OGX Petroleo & Gas Participacoes SA (OGXP3)’s agreement to sell its only producing asset for $154 million hours before a bankruptcy filing will need to be approved by creditors, said a lawyer advising OGX.
The deal requires approval under a judicial recovery plan that OGX filed Oct. 30, Eduardo Munhoz, a partner at Mattos Filho Veiga Filho Marrey Jr. & Quiroga Advogados that is an adviser to OGX, said in a text message from Sao Paulo.
The first Brazilian oil producer to seek protection from creditors reached an accord to sell its stake in OGX Maranhao Petroleo e Gas SA Oct. 30, according to a copy of the bankruptcy protection petition. Brazilian private equity fund Cambuhy Investimentos Ltda and Germany’s EON SE will buy the OGX stake in two stages in a transaction worth 594 million reais ($264 million), the company said yesterday in a regulatory filing.
“Creditors can just not approve it and it won’t happen,” Munhoz said.
OGX, controlled by former billionaire Eike Batista, has about 11.2 billion reais in total debt, according to its filing.
The $154 million OGX would get from the sale is less than the $173 million the company said in a document Oct. 7 it expected to get by selling the unit to Eneva SA (ENEV3), the Brazilian utility controlled by EON and Batista.
Cambuhy, based in Sao Paulo, will buy 200 million reais of new Maranhao stock in a 250 million-real capital increase, with EON, Germany’s largest utility, purchasing the rest. Cambuhy will then buy OGX’s remaining stake for 200 million reais. OGX will also receive a 144 million-real payment from the natural gas producer to settle outstanding debt, it said.
Cambuhy has agreed to buy out the natural gas company from OGX’s three bank creditors if it doesn’t complete the purchase of OGX’s stake and lenders execute guarantees, Eneva said yesterday. The private equity firm was established in 2011 by the billionaire chairman of Itau Unibanco Holding SA, Pedro Moreira Salles. The company didn’t reply to an e-mail seeking comment on the acquisition.
When the transaction is completed, Cambuhy will have a 73 percent stake in Maranhao, while Eneva will have 18 percent and EON the remaining 9 percent, the Rio de Janeiro-based utility said. The companies will run the venture through a new shareholders agreement.
EON became Eneva’s largest holder on May 29 and increased its stake in a private placement on July 4, three days after OGX said it would probably have to shut its only producing oil field, and Batista was replaced as Eneva chairman.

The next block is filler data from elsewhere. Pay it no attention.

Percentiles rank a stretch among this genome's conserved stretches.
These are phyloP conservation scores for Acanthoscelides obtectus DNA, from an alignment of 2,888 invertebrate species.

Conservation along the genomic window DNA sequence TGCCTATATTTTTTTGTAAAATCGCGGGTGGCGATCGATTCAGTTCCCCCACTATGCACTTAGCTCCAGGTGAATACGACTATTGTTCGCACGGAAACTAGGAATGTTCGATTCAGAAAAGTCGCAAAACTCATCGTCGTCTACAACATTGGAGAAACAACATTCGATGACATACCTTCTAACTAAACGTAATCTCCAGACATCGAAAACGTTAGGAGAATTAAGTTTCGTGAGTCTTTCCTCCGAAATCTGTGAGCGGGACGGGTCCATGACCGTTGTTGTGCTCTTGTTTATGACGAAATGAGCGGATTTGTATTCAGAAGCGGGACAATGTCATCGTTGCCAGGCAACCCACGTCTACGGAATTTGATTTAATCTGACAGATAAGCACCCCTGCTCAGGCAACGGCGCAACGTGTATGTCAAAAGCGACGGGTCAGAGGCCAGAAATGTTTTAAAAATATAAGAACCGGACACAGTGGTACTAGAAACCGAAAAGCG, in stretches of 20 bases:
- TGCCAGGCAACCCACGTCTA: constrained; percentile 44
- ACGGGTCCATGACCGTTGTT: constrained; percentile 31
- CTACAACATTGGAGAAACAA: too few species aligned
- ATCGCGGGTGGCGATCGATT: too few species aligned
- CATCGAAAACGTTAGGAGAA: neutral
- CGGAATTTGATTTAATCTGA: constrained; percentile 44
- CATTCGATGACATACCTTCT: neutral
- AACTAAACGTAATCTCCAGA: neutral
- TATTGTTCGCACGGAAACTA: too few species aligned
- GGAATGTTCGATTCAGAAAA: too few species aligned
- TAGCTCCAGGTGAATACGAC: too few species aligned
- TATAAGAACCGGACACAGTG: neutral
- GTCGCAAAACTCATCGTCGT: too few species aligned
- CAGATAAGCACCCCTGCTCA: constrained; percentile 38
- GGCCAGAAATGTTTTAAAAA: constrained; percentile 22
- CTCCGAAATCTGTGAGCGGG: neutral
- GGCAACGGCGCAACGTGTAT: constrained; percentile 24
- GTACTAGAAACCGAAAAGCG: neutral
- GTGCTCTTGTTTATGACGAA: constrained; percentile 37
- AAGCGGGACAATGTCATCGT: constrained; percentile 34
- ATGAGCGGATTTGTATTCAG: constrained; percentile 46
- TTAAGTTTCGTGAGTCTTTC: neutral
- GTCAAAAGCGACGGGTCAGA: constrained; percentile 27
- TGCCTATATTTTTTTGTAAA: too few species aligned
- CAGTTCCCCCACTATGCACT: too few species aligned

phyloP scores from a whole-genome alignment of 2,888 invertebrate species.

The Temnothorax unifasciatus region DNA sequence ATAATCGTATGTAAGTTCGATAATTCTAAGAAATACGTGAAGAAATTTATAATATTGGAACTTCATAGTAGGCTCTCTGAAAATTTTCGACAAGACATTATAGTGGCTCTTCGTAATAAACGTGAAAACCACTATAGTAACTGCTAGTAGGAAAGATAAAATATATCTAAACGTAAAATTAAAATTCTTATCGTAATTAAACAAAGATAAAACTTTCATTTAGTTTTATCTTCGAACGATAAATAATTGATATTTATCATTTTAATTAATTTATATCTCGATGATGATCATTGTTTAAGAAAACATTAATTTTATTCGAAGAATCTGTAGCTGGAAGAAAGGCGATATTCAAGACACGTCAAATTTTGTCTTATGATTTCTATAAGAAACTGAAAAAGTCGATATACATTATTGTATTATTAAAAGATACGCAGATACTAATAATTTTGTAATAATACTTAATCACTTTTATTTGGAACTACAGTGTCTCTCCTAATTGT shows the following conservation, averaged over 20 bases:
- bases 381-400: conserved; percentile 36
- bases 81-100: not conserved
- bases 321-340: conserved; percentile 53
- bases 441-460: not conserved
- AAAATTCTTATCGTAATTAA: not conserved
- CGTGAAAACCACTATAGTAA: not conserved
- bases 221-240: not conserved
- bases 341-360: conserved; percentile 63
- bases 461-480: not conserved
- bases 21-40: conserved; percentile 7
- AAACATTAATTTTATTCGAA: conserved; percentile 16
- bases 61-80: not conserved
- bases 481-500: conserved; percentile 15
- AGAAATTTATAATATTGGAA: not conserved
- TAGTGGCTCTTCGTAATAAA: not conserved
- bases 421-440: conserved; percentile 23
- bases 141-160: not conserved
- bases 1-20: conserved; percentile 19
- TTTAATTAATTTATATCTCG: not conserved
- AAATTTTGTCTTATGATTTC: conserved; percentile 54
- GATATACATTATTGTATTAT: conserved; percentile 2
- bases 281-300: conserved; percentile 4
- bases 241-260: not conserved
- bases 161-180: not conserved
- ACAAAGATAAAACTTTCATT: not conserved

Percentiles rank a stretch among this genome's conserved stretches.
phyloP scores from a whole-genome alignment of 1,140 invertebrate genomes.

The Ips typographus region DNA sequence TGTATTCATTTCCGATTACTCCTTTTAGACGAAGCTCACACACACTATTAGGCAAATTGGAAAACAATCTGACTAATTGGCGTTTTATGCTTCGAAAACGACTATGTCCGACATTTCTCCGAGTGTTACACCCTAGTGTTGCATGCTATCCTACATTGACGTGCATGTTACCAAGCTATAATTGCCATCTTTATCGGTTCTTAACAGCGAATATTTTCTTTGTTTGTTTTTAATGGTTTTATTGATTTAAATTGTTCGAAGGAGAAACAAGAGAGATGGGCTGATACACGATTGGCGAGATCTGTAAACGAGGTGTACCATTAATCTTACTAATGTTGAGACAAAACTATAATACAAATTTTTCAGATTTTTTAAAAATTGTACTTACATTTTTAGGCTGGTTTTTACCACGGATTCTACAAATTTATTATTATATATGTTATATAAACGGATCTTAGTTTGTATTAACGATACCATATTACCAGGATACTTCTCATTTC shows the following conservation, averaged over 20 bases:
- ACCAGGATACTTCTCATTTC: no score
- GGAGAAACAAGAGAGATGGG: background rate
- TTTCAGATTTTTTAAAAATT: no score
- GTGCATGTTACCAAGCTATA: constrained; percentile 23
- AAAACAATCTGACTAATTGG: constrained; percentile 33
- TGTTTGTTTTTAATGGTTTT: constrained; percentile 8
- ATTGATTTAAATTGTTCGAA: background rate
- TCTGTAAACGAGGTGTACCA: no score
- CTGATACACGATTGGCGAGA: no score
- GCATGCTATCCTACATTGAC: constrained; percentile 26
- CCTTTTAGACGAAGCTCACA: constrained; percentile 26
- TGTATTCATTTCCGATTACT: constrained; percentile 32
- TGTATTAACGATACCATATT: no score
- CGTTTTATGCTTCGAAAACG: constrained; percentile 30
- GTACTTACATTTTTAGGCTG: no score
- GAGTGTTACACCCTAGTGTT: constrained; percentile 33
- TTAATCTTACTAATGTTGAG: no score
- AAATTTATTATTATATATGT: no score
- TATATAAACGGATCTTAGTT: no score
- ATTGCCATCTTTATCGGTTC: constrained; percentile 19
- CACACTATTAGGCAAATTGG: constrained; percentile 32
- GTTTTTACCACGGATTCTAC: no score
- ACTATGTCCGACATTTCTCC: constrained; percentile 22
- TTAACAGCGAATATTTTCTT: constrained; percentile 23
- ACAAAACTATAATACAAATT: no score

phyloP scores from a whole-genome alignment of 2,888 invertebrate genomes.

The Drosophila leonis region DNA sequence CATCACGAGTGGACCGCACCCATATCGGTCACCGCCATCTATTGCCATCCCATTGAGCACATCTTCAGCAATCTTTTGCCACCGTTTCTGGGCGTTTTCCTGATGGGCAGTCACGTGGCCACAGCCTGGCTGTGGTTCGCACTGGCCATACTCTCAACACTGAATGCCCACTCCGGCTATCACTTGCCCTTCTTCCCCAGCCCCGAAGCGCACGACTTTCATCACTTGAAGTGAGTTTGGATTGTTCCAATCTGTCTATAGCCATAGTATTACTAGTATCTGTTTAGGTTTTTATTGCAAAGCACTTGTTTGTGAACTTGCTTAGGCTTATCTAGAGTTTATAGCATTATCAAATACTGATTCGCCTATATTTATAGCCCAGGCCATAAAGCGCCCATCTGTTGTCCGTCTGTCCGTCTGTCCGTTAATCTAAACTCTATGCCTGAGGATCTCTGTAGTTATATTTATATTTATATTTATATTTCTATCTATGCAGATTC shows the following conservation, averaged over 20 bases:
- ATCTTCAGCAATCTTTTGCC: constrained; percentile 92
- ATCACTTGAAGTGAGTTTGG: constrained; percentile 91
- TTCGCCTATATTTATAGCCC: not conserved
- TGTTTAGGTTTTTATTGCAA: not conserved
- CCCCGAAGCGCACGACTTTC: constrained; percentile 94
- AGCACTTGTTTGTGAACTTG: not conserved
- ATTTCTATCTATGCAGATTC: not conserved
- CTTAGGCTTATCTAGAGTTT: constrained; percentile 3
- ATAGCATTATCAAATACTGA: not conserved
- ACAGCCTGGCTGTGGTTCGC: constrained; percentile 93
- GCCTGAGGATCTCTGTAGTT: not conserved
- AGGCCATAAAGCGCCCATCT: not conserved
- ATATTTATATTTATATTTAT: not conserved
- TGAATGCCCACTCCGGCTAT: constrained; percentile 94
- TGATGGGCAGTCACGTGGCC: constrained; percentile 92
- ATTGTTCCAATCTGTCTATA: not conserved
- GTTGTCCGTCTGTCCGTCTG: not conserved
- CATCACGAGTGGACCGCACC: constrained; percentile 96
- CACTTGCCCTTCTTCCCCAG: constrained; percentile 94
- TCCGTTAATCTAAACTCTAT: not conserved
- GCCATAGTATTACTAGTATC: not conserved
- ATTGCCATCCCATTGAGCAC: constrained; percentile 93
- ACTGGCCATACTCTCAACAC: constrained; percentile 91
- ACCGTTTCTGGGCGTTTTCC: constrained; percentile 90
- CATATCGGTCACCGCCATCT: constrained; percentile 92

Maranhao, in which Eneva has a 33.3 percent stake, operates eight blocks in Brazil’s Parnaiba basin, producing gas for the utility’s thermoelectric plants in the region. Its Gaviao Real gas field is Brazil’s eighth largest by production, according to the country’s oil regulator.
OGX’s share of gas output from Maranhao was 2.1 million cubic meters a day in September, equivalent to 13,200 barrels of oil a day, the company said Oct. 10.
The entry of Cambuhy will stabilize the venture and support Eneva’s power generation operations in the Parnaiba complex, EON said in an e-mailed statement yesterday. “Its investment will increase the gas supply security and support the expansion plans of the Parnaiba gas fields,” the company said.
OGX’s divestment is subject to conditions including the approval by Brazilian antitrust authorities, the oil regulators and the company’s creditors, the Batista unit said. OGX’s press office in Rio declined to comment further than yesterday’s statement.
The filing by OGX puts $3.6 billion of dollar bonds into default in the largest corporate debt debacle on record in Latin America and culminates a 16-month decline that wiped out more than $30 billion of Batista’s personal fortune.
“OGX has operating problems as its assets don’t generate revenue, and the company couldn’t survive without creditor support,” Caetano Berenguer, a partner at law firm Sergio Bermudes that represents OGX, said in a telephone interview from Rio. “OGX has the potential to generate revenue soon.”
Batista founded OGX in 2007 and it became the pillar of his group of commodities and logistics companies. OGX’s initial success finding oil in shallow waters off the coast of Rio sparked a stock market rally that made it more valuable than other established producers including Repsol SA.
When OGX moved from exploration to production it encountered more complicated and compartmentalized geology than expected and started abandoning projects it had previously declared commercial.
To contact the editor responsible for this story: James Attwood at firstname.lastname@example.org